This is the first discussion between representatives of the church of Christ and the Primitive Baptist Church to be published in book form in more than forty years. Only a few (2) such discussions have ever appeared (one in the present century). All of them are now out of print; therefore this volume will fill a great need in the field of religious literature.

    (1) Mr. Holder intimated that prejudice against the church of Christ prevented the use of the school property. (See page 91.) That very sight Mr. Cary Todd, Chairman of the

  • Board of Gymnasium. Directors (a Methodist), said to 0. H. Hogue, Minister of the church of Christ: "Someone has misinformed Mr. Holder concerning the reason for us not allowing you to use the gym." The following Is taken from a statement (now in possession of the publisher) signed by Mr. Todd: "...the Medina church of Christ was not refused the use of the school gymnasium . . . because of anything that was said or done by members of the church of Christ; neither was it refused because of any ill-will or prejudice. . . . At the time of the debate no religious group would have been granted permission to use the school gymnasium because necessary arrangements with the proper authorities had not been made. (Since then these arrangements have been made to grant its use.)"

    (2) Some are: Thompson-Burgess (1867); Franklin-Thompson "The Reynoldsburg Debate" (1874) ; Dalton-Burnett (1886) ; Brents-Herod (1887)'; Lawson-Thompson "Church Identity Discussed" (Publication date unknown to this publisher); Cayce-Srygley (1912).

  • STATEMENT BY MR. NICHOLS' MODERATOR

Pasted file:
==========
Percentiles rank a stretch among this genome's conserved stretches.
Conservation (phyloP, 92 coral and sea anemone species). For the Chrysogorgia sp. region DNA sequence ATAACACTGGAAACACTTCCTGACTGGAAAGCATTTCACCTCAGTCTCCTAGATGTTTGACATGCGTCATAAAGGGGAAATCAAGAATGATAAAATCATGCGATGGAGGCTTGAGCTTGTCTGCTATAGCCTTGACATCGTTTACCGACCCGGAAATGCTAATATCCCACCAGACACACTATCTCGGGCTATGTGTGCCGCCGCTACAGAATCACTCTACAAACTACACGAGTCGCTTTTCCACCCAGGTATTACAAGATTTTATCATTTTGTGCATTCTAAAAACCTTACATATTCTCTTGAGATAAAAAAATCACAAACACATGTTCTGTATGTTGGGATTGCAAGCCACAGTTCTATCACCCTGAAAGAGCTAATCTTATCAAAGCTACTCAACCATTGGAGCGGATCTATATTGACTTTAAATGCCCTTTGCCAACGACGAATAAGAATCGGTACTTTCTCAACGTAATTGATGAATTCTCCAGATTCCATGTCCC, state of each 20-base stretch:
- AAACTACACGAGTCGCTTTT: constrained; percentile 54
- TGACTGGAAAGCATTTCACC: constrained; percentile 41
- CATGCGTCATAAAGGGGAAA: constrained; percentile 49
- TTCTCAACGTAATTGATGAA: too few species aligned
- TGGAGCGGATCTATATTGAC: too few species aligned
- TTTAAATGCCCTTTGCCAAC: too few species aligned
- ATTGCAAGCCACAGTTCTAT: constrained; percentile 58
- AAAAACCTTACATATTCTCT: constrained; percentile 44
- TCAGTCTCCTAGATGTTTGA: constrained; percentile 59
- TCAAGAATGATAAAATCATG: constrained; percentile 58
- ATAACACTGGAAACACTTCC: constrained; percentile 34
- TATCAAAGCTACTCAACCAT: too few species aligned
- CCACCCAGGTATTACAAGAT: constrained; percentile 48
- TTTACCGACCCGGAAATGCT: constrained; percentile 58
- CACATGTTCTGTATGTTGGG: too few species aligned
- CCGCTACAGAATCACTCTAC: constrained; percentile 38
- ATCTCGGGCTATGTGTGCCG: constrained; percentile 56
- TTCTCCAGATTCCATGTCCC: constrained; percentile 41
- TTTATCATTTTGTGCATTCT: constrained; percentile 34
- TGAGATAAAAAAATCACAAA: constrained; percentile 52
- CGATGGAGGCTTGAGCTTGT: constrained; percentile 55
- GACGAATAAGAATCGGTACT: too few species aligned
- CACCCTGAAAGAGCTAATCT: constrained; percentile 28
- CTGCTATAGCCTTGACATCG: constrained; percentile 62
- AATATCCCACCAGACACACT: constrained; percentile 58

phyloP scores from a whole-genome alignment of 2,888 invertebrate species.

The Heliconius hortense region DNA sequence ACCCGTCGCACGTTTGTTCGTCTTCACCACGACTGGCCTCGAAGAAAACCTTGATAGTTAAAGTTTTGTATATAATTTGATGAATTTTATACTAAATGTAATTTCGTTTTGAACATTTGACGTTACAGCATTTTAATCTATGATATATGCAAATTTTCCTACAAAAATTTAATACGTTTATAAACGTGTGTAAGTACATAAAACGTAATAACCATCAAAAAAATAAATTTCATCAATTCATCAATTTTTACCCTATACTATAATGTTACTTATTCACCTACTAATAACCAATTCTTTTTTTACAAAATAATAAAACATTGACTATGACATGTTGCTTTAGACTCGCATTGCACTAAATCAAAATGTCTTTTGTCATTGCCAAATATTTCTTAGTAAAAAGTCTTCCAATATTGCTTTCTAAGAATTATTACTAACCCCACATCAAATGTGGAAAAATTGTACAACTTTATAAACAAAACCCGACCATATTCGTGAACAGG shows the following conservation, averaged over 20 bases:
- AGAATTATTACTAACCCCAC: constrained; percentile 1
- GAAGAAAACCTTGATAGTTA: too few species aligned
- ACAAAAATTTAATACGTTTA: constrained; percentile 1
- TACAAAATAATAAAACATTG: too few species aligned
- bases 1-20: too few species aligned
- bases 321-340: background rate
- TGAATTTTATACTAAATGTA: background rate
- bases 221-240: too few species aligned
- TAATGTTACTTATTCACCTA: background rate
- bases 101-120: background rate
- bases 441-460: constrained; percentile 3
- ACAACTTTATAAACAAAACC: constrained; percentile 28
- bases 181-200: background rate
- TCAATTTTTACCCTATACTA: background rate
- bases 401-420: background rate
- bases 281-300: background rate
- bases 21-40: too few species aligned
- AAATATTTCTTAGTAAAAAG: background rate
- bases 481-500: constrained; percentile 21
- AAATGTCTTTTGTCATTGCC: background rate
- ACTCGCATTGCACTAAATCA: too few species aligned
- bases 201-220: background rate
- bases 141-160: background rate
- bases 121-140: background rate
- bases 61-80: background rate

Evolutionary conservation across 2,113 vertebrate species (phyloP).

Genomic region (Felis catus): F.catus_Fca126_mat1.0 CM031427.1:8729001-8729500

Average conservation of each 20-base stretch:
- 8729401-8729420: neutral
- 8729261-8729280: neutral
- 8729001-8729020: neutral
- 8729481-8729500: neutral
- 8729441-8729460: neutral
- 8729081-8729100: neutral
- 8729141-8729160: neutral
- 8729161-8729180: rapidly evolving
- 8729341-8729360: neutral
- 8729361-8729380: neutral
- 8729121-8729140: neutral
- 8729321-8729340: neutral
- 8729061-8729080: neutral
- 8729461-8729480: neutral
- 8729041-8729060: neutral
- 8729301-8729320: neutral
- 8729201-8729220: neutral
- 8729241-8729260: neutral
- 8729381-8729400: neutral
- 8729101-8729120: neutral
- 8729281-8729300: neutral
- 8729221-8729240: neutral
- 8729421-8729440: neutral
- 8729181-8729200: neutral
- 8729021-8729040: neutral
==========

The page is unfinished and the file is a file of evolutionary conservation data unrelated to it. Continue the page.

As moderators we had very little to do in the debate which you are about to read, other than to keep time. While the debaters spoke with positive convictions each was friendly, and the audiences were very orderly and listened with reverence and respect. Though the heat of the controversy could at times be felt, each side respected the other. Rudeness and temper, "mudslinging" and abuse are unchristian, and have no place among those who "earnestly contend for the faith once delivered unto the saints." (Jude 3.) Paul says he was "set for the defense of the gospel" (Phil. 1:17), yet he says: "The servant of the Lord must not strive; but be gentle unto all men, apt to teach, patient." (2 Tim. 2:24.) It is right to engage in honorable controversy, but it is wrong to engage in strife and wrangling. Quarreling, wrangling, strife, misrepresentation, denying one's own positions, slandering one's opponent, discourtesy, and the like, weaken one's own cause in controversy, and helps the other side. Those who would trust in such evil things to aid them in debate thereby show that they have more confidence in Satan's devices than in the wisdom and ways of God.